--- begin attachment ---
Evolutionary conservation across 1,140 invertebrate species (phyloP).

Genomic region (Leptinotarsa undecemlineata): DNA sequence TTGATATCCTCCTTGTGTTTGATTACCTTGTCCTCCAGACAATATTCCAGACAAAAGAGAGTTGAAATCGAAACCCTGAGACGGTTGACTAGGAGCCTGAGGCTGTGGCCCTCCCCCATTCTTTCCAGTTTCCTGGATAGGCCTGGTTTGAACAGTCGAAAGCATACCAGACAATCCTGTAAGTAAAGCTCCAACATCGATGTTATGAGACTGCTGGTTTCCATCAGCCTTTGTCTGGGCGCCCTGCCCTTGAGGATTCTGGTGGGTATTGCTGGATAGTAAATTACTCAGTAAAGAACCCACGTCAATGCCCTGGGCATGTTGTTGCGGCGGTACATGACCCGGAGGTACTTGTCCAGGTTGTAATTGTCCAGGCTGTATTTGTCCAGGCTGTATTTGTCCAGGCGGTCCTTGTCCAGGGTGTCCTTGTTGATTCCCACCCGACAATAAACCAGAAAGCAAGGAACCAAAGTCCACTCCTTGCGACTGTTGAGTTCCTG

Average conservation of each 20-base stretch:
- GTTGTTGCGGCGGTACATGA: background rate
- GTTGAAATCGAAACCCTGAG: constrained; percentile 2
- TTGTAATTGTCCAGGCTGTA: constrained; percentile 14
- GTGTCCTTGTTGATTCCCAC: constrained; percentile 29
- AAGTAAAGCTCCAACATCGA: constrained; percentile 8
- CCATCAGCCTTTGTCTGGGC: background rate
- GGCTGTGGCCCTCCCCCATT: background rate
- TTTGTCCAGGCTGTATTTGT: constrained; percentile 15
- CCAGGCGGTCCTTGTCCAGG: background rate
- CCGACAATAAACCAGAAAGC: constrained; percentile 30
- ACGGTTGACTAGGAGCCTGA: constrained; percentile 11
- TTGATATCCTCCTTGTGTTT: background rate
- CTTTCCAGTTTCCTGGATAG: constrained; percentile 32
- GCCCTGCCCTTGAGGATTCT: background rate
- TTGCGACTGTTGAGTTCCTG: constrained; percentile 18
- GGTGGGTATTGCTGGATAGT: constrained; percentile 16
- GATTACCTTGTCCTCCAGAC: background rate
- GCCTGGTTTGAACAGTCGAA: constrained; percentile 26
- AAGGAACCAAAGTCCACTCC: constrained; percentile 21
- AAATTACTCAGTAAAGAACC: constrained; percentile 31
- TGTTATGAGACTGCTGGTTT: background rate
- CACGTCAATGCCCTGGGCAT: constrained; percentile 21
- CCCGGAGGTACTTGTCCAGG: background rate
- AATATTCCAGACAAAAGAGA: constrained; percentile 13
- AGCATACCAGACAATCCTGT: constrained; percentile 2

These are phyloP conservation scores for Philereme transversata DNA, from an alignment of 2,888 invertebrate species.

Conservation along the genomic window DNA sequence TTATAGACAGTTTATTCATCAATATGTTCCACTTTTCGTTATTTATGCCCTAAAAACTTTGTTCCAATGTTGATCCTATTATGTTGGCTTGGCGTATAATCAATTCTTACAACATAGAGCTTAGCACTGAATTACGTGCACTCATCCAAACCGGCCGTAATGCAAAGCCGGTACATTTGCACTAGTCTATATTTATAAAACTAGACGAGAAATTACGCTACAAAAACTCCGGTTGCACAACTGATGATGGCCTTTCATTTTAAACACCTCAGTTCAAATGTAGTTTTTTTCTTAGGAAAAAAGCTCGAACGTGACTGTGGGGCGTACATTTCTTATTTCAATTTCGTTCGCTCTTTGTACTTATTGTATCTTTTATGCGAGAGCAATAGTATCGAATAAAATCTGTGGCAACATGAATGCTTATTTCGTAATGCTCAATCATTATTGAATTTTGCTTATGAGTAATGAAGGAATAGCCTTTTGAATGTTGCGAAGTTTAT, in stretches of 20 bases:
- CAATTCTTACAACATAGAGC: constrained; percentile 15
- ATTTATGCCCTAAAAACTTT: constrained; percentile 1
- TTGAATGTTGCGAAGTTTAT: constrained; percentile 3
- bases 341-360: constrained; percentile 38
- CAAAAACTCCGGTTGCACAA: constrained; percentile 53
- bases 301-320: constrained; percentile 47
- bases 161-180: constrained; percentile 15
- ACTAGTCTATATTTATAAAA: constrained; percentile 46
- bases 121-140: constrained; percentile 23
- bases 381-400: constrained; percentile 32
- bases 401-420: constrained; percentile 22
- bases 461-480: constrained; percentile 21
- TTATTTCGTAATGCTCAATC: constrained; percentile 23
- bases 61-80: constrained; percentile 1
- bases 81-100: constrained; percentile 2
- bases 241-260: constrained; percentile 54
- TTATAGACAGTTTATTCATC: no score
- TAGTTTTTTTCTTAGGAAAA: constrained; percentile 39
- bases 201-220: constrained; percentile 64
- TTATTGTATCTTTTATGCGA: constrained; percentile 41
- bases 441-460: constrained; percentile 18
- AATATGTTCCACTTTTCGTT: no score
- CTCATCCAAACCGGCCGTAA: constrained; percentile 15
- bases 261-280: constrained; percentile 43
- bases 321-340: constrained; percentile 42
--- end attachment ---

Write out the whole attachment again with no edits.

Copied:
Evolutionary conservation across 1,140 invertebrate species (phyloP).

Genomic region (Leptinotarsa undecemlineata): DNA sequence TTGATATCCTCCTTGTGTTTGATTACCTTGTCCTCCAGACAATATTCCAGACAAAAGAGAGTTGAAATCGAAACCCTGAGACGGTTGACTAGGAGCCTGAGGCTGTGGCCCTCCCCCATTCTTTCCAGTTTCCTGGATAGGCCTGGTTTGAACAGTCGAAAGCATACCAGACAATCCTGTAAGTAAAGCTCCAACATCGATGTTATGAGACTGCTGGTTTCCATCAGCCTTTGTCTGGGCGCCCTGCCCTTGAGGATTCTGGTGGGTATTGCTGGATAGTAAATTACTCAGTAAAGAACCCACGTCAATGCCCTGGGCATGTTGTTGCGGCGGTACATGACCCGGAGGTACTTGTCCAGGTTGTAATTGTCCAGGCTGTATTTGTCCAGGCTGTATTTGTCCAGGCGGTCCTTGTCCAGGGTGTCCTTGTTGATTCCCACCCGACAATAAACCAGAAAGCAAGGAACCAAAGTCCACTCCTTGCGACTGTTGAGTTCCTG

Average conservation of each 20-base stretch:
- GTTGTTGCGGCGGTACATGA: background rate
- GTTGAAATCGAAACCCTGAG: constrained; percentile 2
- TTGTAATTGTCCAGGCTGTA: constrained; percentile 14
- GTGTCCTTGTTGATTCCCAC: constrained; percentile 29
- AAGTAAAGCTCCAACATCGA: constrained; percentile 8
- CCATCAGCCTTTGTCTGGGC: background rate
- GGCTGTGGCCCTCCCCCATT: background rate
- TTTGTCCAGGCTGTATTTGT: constrained; percentile 15
- CCAGGCGGTCCTTGTCCAGG: background rate
- CCGACAATAAACCAGAAAGC: constrained; percentile 30
- ACGGTTGACTAGGAGCCTGA: constrained; percentile 11
- TTGATATCCTCCTTGTGTTT: background rate
- CTTTCCAGTTTCCTGGATAG: constrained; percentile 32
- GCCCTGCCCTTGAGGATTCT: background rate
- TTGCGACTGTTGAGTTCCTG: constrained; percentile 18
- GGTGGGTATTGCTGGATAGT: constrained; percentile 16
- GATTACCTTGTCCTCCAGAC: background rate
- GCCTGGTTTGAACAGTCGAA: constrained; percentile 26
- AAGGAACCAAAGTCCACTCC: constrained; percentile 21
- AAATTACTCAGTAAAGAACC: constrained; percentile 31
- TGTTATGAGACTGCTGGTTT: background rate
- CACGTCAATGCCCTGGGCAT: constrained; percentile 21
- CCCGGAGGTACTTGTCCAGG: background rate
- AATATTCCAGACAAAAGAGA: constrained; percentile 13
- AGCATACCAGACAATCCTGT: constrained; percentile 2

These are phyloP conservation scores for Philereme transversata DNA, from an alignment of 2,888 invertebrate species.

Conservation along the genomic window DNA sequence TTATAGACAGTTTATTCATCAATATGTTCCACTTTTCGTTATTTATGCCCTAAAAACTTTGTTCCAATGTTGATCCTATTATGTTGGCTTGGCGTATAATCAATTCTTACAACATAGAGCTTAGCACTGAATTACGTGCACTCATCCAAACCGGCCGTAATGCAAAGCCGGTACATTTGCACTAGTCTATATTTATAAAACTAGACGAGAAATTACGCTACAAAAACTCCGGTTGCACAACTGATGATGGCCTTTCATTTTAAACACCTCAGTTCAAATGTAGTTTTTTTCTTAGGAAAAAAGCTCGAACGTGACTGTGGGGCGTACATTTCTTATTTCAATTTCGTTCGCTCTTTGTACTTATTGTATCTTTTATGCGAGAGCAATAGTATCGAATAAAATCTGTGGCAACATGAATGCTTATTTCGTAATGCTCAATCATTATTGAATTTTGCTTATGAGTAATGAAGGAATAGCCTTTTGAATGTTGCGAAGTTTAT, in stretches of 20 bases:
- CAATTCTTACAACATAGAGC: constrained; percentile 15
- ATTTATGCCCTAAAAACTTT: constrained; percentile 1
- TTGAATGTTGCGAAGTTTAT: constrained; percentile 3
- bases 341-360: constrained; percentile 38
- CAAAAACTCCGGTTGCACAA: constrained; percentile 53
- bases 301-320: constrained; percentile 47
- bases 161-180: constrained; percentile 15
- ACTAGTCTATATTTATAAAA: constrained; percentile 46
- bases 121-140: constrained; percentile 23
- bases 381-400: constrained; percentile 32
- bases 401-420: constrained; percentile 22
- bases 461-480: constrained; percentile 21
- TTATTTCGTAATGCTCAATC: constrained; percentile 23
- bases 61-80: constrained; percentile 1
- bases 81-100: constrained; percentile 2
- bases 241-260: constrained; percentile 54
- TTATAGACAGTTTATTCATC: no score
- TAGTTTTTTTCTTAGGAAAA: constrained; percentile 39
- bases 201-220: constrained; percentile 64
- TTATTGTATCTTTTATGCGA: constrained; percentile 41
- bases 441-460: constrained; percentile 18
- AATATGTTCCACTTTTCGTT: no score
- CTCATCCAAACCGGCCGTAA: constrained; percentile 15
- bases 261-280: constrained; percentile 43
- bases 321-340: constrained; percentile 42